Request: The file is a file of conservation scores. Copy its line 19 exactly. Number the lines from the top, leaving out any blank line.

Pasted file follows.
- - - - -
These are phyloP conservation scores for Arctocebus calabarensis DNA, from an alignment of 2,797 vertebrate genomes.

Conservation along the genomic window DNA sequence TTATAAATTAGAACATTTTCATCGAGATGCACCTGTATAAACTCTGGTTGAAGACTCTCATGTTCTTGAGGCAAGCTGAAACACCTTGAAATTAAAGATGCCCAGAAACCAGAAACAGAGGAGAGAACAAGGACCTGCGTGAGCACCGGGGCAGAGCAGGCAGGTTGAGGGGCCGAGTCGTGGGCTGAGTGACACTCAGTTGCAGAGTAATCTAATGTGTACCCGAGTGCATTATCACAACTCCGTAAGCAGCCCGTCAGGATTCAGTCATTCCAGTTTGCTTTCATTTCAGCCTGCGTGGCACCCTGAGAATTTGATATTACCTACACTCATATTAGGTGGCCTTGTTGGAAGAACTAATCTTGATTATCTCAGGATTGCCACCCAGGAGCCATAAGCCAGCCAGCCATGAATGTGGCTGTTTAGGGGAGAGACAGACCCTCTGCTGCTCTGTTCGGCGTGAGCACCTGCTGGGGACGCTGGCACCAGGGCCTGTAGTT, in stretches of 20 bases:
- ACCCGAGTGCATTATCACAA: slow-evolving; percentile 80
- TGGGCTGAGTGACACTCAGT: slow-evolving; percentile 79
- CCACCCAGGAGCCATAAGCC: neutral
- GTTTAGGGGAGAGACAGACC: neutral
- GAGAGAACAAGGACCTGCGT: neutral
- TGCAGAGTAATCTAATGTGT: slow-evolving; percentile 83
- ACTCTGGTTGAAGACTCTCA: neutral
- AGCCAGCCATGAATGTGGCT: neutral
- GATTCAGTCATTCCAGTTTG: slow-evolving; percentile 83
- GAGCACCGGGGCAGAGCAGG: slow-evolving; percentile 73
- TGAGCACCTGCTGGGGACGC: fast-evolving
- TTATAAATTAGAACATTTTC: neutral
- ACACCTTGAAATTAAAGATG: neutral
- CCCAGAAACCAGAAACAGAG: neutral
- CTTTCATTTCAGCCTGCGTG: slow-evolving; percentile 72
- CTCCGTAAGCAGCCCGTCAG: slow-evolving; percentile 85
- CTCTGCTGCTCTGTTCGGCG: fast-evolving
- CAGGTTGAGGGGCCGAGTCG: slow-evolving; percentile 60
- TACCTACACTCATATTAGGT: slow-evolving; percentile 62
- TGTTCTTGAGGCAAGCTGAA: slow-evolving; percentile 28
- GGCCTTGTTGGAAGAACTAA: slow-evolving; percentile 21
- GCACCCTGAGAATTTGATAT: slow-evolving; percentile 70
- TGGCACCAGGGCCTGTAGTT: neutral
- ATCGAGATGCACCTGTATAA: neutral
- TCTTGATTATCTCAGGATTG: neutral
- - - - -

- CTCTGCTGCTCTGTTCGGCG: fast-evolving